Edit concept Question Editor Create issue ticket

Upper Motor Neuron Disease

Motor Neuron Dis Upper


  • Fasciculations are present in this motor neuron disease. Atrophy is present in this motor neuron disease. Hypotonic to flaccid tone in this motor neuron disease.[howtorelief.com]
  • Adrenal insufficiency may be present and may predate onset of neurological symptoms by several years. Adult female carriers may present with slowly progressive spastic paraparesis.[clinicalgate.com]
  • The stretching reflexes and muscle response to stretching is also present. If the upper motor neuron lesion is extensive, muscle rigidity in the leg extensors and arm flexor muscles can also be seen.[medicalfoster.com]
  • Cognitive Neuroscience section, we are now extending that work to include comparisons with FTD patients studied with the same methods, with a goal of identifying imaging measures that discriminate between patients with different diagnoses and clinical presentations[grantome.com]
  • Fronto - temporal dementia A lady presents with her husband.[brainscape.com]
  • However, the complicated form may also include optic neuropathy, pigmentary retinopathy, deafness, ataxia, ichthyosis, amyotrophy, peripheral neuropathy, dementia, autoimmune hemolytic anemia/thrombocytopenia (Evans syndrome), extrapyramidal dysfunction[clinicalgate.com]
  • In addition to spastic paraparesis, sensory (including leg formications) and bladder dysfunction may occur. Occasionally there is a coarse tremor of the upper extremities.[clinicalgate.com]
Muscle Twitch
  • Lower motor neuron disease causes weakness, loss of muscle ("atrophy") and muscle twitching ("fasciculations"). ALS may begin with abnormalities of upper or lower motor neurons.[neurology.emory.edu]
  • Apraxia (Medical Encyclopedia) Hand or foot spasms (Medical Encyclopedia) Muscle atrophy (Medical Encyclopedia) Muscle function loss (Medical Encyclopedia) Muscle twitching (Medical Encyclopedia) Myotonia congenita (Medical Encyclopedia) Spasticity (Medical[icdlist.com]
  • These persistent muscle twitches are generally not painful, but can be annoying or interfere with sleep. They are the result of the ongoing disruption of signals from the nerves to the muscles that occurs in ALS.[mda.org]
Muscle Spasticity
  • In upper motor neuron (UMN) disease, patients often experience resistance to movement and stiffness (muscle spasticity), over-reactive reflexes, and the Babinski sign, a specific reflex indicating damage to the neural pathways between the brain and spinal[newhealthadvisor.com]
  • Involvement of UMN results in stiffness of muscles (spasticity) and slowed movements. People may have only LMN or UMN signs early in the illness but typically develop a combination of the two as the disease progresses.[mndnsw.asn.au]
  • Disease of the upper motor neurons causes stiffness of muscles (spasticity), muscle weakness and exaggerated tendon reflexes, such as knee jerks.[theconversation.com]
  • The small muscles of the hands and feet are usually first affected, but muscle spasticity is absent. Primary lateral sclerosis - this is another rare type of MND. It mainly causes weakness in the leg muscles.[patient.info]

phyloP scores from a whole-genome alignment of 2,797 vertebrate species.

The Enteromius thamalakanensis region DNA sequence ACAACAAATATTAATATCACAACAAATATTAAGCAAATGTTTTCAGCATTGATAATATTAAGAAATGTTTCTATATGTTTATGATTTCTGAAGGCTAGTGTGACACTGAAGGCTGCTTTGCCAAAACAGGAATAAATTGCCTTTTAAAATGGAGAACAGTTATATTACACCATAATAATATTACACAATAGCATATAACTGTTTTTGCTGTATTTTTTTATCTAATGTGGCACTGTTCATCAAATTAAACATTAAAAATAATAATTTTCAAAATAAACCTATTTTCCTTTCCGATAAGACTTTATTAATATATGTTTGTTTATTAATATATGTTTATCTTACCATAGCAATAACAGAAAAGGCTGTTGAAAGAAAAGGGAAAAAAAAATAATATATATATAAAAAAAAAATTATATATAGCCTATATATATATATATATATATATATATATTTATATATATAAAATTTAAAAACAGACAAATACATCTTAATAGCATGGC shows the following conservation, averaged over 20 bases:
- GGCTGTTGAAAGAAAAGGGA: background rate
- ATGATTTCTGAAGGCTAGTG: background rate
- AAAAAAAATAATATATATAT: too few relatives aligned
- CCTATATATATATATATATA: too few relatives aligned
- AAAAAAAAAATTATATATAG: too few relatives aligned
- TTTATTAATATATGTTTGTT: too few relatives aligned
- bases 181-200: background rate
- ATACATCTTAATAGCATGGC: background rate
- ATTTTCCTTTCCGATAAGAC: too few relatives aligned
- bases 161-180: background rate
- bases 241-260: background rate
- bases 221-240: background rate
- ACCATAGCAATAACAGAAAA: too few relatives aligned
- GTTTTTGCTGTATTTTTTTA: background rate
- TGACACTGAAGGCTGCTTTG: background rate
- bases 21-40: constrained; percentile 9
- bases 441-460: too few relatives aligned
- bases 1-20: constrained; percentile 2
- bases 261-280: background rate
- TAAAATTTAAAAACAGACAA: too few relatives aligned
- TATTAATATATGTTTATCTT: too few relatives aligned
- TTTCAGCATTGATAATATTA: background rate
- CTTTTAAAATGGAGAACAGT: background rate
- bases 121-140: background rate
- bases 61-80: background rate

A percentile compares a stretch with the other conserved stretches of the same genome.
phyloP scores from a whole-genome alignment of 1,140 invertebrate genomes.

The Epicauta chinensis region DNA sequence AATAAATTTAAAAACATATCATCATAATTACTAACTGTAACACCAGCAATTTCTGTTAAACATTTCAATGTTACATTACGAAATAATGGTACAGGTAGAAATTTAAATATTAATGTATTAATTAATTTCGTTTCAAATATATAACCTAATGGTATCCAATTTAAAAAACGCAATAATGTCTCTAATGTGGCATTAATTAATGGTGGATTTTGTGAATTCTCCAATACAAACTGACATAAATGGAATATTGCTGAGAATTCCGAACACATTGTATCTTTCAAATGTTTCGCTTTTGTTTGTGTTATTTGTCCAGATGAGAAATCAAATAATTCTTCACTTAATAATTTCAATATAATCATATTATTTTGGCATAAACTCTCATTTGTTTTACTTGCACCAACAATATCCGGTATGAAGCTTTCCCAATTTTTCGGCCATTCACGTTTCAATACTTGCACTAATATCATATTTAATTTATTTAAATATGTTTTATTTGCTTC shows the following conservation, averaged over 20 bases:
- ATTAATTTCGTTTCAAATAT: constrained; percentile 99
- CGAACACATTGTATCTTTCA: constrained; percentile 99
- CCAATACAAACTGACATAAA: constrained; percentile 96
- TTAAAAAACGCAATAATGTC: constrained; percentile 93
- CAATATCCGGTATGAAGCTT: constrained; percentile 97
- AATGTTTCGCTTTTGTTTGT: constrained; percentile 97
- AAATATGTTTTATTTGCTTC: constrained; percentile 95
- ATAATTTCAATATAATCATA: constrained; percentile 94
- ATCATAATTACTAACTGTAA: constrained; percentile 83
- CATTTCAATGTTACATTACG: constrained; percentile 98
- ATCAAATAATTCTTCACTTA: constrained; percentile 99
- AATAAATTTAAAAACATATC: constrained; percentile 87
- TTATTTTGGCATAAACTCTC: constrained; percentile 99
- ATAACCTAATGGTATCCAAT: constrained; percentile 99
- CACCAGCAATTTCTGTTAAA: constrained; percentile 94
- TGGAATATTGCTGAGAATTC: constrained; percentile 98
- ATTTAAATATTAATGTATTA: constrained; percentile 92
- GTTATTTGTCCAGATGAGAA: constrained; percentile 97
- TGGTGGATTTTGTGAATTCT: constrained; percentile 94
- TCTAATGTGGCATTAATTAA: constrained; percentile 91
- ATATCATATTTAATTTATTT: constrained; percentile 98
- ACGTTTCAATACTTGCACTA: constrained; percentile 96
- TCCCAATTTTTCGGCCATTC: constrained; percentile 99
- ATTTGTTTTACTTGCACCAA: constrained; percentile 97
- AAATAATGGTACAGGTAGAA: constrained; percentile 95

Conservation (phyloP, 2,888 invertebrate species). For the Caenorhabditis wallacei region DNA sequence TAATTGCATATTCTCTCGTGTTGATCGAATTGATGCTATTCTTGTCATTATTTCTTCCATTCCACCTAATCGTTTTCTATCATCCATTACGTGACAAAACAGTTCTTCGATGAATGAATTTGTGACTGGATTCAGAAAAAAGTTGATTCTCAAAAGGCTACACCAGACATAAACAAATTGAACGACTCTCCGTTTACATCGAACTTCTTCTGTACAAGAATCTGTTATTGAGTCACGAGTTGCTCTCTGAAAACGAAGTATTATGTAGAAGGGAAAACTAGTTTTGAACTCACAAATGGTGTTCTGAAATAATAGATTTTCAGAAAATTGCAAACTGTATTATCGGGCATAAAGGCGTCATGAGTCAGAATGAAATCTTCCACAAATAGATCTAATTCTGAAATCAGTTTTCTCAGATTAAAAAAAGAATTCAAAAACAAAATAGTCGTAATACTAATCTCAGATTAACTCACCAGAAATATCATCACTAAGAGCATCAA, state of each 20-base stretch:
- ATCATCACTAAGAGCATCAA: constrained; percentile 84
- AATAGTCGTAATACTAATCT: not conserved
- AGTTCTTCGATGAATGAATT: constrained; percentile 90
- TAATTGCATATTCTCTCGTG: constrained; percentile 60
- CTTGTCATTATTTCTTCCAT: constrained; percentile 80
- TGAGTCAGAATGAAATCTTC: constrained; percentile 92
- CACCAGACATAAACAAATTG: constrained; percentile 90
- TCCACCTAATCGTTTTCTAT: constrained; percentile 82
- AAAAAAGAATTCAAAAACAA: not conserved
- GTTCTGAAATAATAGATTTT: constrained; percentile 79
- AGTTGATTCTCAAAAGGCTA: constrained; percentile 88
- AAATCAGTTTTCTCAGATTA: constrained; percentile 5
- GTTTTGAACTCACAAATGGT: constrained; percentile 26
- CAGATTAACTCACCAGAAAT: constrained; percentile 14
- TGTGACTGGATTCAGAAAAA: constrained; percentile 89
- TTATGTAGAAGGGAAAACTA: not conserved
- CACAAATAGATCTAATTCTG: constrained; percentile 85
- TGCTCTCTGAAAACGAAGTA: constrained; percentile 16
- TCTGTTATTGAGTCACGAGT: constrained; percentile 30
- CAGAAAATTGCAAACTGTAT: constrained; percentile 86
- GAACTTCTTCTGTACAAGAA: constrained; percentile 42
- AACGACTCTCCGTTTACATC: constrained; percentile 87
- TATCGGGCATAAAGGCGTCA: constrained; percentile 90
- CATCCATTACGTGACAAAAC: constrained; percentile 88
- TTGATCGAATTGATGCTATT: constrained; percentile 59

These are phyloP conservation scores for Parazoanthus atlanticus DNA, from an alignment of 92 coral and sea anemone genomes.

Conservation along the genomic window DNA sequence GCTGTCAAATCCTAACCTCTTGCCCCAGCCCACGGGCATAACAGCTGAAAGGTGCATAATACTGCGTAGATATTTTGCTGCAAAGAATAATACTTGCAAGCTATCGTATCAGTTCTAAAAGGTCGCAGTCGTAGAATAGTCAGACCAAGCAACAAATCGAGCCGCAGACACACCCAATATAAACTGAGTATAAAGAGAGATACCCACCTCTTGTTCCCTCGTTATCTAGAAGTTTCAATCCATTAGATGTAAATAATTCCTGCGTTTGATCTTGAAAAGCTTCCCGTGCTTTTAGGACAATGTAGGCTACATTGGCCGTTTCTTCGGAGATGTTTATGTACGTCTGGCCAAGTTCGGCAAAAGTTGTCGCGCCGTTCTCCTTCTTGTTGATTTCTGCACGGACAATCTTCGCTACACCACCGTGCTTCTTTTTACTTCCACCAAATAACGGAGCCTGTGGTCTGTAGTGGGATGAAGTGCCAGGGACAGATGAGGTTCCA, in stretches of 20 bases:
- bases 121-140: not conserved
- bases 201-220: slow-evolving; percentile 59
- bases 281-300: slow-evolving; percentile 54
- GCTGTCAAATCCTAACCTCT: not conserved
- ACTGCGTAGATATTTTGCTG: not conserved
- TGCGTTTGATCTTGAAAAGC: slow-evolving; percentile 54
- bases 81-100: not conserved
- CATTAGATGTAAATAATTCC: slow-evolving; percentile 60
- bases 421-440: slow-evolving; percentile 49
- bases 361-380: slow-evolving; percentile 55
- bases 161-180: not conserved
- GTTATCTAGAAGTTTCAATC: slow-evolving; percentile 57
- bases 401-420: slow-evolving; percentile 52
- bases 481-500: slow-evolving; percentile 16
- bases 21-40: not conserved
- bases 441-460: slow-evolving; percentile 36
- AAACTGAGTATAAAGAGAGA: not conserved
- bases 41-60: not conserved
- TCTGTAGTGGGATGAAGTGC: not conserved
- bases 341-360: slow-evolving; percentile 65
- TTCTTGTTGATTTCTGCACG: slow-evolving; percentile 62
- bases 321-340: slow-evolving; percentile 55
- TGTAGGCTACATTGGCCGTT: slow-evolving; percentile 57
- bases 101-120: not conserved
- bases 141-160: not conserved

Frozen Shoulder
  • You Might Also Like: Rotator Cuff vs Frozen Shoulder Lower Motor Neuron Disease Reflexes are diminished or absent in this motor neuron disease. Fasciculations are present in this motor neuron disease. Atrophy is present in this motor neuron disease.[howtorelief.com]
  • Upper Motor Neuron Disease Symptoms The weakness of involved muscles, hyperreflexia, hypertonicity, mild disuse atrophy, and abnormal reflexes; damaged tracts are in the lateral white column of the spinal cord.[howtorelief.com]
  • No spasticity or hyperreflexia.[brainscape.com]
  • Examination reveals UMN signs in the legs (weakness, spasticity, pathological reflexes, hyperreflexia), although reflexes may also be brisk in the arms.[clinicalgate.com]
  • Neuron Lesion findings Muscle group weakness (not complete paralysis) Minimal muscle atrophy "Clasp-knife" spasticity Initial resistance to motion is strongest Once initial resistance gives-way, resistance to motion is less for remaining range of motion Hyperreflexia[fpnotebook.com]
  • […] motor neurons are neurons from the cerebral cortex to the anterior horn Lower motor neurons are neurons from the anterior horn to the peripheral muscle Motor Neuron Signs Type Clinical Features Upper motor neuron signs Weakness Increased muscle tone Hyperreflexia[medbullets.com]
Spastic Gait
  • gait in upper motor neurone hemiplegia scissor gait clasp knife rigidity clonus pronator drift spastic dysarthria Hoffmann's sign[gpnotebook.co.uk]
Spastic Paralysis
  • There are also rare progressive, autosomal recessive upper motor neuron degenerations (Infantile –Onset Ascending Hereditary Spastic Paralysis, Juvenile Primary Lateral Sclerosis, and Juvenile ALS) which begin during childhood and present with spasticity[neuropathology-web.org]
Cognitive Deficit
  • Neuropsychological test batteries may define subtle cognitive deficits due to frontal cortical involvement, but dementia is not a prominent feature. A few patients may exhibit abnormal voluntary eye movements.[clinicalgate.com]